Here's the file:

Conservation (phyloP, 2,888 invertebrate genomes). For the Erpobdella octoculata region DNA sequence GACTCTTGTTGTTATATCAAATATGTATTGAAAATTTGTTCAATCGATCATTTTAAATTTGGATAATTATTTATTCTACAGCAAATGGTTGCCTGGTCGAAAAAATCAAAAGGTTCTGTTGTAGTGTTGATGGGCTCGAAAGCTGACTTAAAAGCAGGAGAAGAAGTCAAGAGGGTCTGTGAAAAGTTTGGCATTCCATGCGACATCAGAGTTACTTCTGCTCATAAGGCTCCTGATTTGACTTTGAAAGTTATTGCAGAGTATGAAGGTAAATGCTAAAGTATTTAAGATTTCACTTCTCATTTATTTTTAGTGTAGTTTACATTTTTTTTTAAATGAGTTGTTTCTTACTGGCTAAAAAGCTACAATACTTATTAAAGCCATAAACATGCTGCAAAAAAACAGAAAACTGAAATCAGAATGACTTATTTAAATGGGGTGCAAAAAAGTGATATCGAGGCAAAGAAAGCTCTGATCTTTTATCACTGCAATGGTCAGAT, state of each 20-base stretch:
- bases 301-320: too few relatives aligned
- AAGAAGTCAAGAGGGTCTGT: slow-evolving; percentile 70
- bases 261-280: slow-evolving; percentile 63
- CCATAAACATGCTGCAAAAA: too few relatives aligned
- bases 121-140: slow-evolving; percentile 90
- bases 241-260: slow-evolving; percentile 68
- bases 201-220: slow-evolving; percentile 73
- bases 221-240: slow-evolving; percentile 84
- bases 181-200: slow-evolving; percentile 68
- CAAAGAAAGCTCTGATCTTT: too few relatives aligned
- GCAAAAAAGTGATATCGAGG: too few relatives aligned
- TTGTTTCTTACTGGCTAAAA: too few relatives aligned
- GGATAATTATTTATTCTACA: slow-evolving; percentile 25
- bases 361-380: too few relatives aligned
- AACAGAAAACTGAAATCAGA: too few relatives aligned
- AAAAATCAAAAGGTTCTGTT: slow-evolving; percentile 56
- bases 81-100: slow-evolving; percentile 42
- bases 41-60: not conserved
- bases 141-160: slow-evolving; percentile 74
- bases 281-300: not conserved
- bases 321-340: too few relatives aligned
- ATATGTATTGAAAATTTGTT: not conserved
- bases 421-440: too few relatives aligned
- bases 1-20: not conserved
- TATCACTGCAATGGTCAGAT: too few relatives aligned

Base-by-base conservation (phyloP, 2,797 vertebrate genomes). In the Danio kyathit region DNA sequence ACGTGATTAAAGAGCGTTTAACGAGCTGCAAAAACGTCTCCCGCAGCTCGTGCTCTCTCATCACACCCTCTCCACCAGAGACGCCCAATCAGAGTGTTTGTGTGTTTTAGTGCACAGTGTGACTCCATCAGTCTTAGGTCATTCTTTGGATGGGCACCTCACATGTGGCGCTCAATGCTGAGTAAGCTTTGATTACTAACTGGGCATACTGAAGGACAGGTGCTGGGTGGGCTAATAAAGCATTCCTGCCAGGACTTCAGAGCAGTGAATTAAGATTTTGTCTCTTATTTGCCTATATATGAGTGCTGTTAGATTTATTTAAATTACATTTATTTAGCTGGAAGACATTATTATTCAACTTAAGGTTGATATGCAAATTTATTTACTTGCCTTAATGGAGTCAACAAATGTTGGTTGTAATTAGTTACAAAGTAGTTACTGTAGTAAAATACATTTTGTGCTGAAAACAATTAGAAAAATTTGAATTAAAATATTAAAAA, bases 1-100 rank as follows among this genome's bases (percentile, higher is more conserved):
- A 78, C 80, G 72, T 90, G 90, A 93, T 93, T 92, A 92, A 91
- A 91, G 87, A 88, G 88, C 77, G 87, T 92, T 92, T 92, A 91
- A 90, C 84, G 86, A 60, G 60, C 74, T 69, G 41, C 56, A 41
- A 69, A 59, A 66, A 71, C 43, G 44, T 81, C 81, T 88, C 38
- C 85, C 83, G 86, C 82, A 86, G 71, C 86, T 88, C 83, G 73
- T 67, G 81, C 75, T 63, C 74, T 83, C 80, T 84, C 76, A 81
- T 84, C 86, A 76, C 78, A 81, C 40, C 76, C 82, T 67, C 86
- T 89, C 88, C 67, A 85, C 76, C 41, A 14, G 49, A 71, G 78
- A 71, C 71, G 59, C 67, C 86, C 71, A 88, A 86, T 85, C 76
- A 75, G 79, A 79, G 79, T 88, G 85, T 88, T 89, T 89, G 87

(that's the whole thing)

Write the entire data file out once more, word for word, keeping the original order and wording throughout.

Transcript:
Conservation (phyloP, 2,888 invertebrate genomes). For the Erpobdella octoculata region DNA sequence GACTCTTGTTGTTATATCAAATATGTATTGAAAATTTGTTCAATCGATCATTTTAAATTTGGATAATTATTTATTCTACAGCAAATGGTTGCCTGGTCGAAAAAATCAAAAGGTTCTGTTGTAGTGTTGATGGGCTCGAAAGCTGACTTAAAAGCAGGAGAAGAAGTCAAGAGGGTCTGTGAAAAGTTTGGCATTCCATGCGACATCAGAGTTACTTCTGCTCATAAGGCTCCTGATTTGACTTTGAAAGTTATTGCAGAGTATGAAGGTAAATGCTAAAGTATTTAAGATTTCACTTCTCATTTATTTTTAGTGTAGTTTACATTTTTTTTTAAATGAGTTGTTTCTTACTGGCTAAAAAGCTACAATACTTATTAAAGCCATAAACATGCTGCAAAAAAACAGAAAACTGAAATCAGAATGACTTATTTAAATGGGGTGCAAAAAAGTGATATCGAGGCAAAGAAAGCTCTGATCTTTTATCACTGCAATGGTCAGAT, state of each 20-base stretch:
- bases 301-320: too few relatives aligned
- AAGAAGTCAAGAGGGTCTGT: slow-evolving; percentile 70
- bases 261-280: slow-evolving; percentile 63
- CCATAAACATGCTGCAAAAA: too few relatives aligned
- bases 121-140: slow-evolving; percentile 90
- bases 241-260: slow-evolving; percentile 68
- bases 201-220: slow-evolving; percentile 73
- bases 221-240: slow-evolving; percentile 84
- bases 181-200: slow-evolving; percentile 68
- CAAAGAAAGCTCTGATCTTT: too few relatives aligned
- GCAAAAAAGTGATATCGAGG: too few relatives aligned
- TTGTTTCTTACTGGCTAAAA: too few relatives aligned
- GGATAATTATTTATTCTACA: slow-evolving; percentile 25
- bases 361-380: too few relatives aligned
- AACAGAAAACTGAAATCAGA: too few relatives aligned
- AAAAATCAAAAGGTTCTGTT: slow-evolving; percentile 56
- bases 81-100: slow-evolving; percentile 42
- bases 41-60: not conserved
- bases 141-160: slow-evolving; percentile 74
- bases 281-300: not conserved
- bases 321-340: too few relatives aligned
- ATATGTATTGAAAATTTGTT: not conserved
- bases 421-440: too few relatives aligned
- bases 1-20: not conserved
- TATCACTGCAATGGTCAGAT: too few relatives aligned

Base-by-base conservation (phyloP, 2,797 vertebrate genomes). In the Danio kyathit region DNA sequence ACGTGATTAAAGAGCGTTTAACGAGCTGCAAAAACGTCTCCCGCAGCTCGTGCTCTCTCATCACACCCTCTCCACCAGAGACGCCCAATCAGAGTGTTTGTGTGTTTTAGTGCACAGTGTGACTCCATCAGTCTTAGGTCATTCTTTGGATGGGCACCTCACATGTGGCGCTCAATGCTGAGTAAGCTTTGATTACTAACTGGGCATACTGAAGGACAGGTGCTGGGTGGGCTAATAAAGCATTCCTGCCAGGACTTCAGAGCAGTGAATTAAGATTTTGTCTCTTATTTGCCTATATATGAGTGCTGTTAGATTTATTTAAATTACATTTATTTAGCTGGAAGACATTATTATTCAACTTAAGGTTGATATGCAAATTTATTTACTTGCCTTAATGGAGTCAACAAATGTTGGTTGTAATTAGTTACAAAGTAGTTACTGTAGTAAAATACATTTTGTGCTGAAAACAATTAGAAAAATTTGAATTAAAATATTAAAAA, bases 1-100 rank as follows among this genome's bases (percentile, higher is more conserved):
- A 78, C 80, G 72, T 90, G 90, A 93, T 93, T 92, A 92, A 91
- A 91, G 87, A 88, G 88, C 77, G 87, T 92, T 92, T 92, A 91
- A 90, C 84, G 86, A 60, G 60, C 74, T 69, G 41, C 56, A 41
- A 69, A 59, A 66, A 71, C 43, G 44, T 81, C 81, T 88, C 38
- C 85, C 83, G 86, C 82, A 86, G 71, C 86, T 88, C 83, G 73
- T 67, G 81, C 75, T 63, C 74, T 83, C 80, T 84, C 76, A 81
- T 84, C 86, A 76, C 78, A 81, C 40, C 76, C 82, T 67, C 86
- T 89, C 88, C 67, A 85, C 76, C 41, A 14, G 49, A 71, G 78
- A 71, C 71, G 59, C 67, C 86, C 71, A 88, A 86, T 85, C 76
- A 75, G 79, A 79, G 79, T 88, G 85, T 88, T 89, T 89, G 87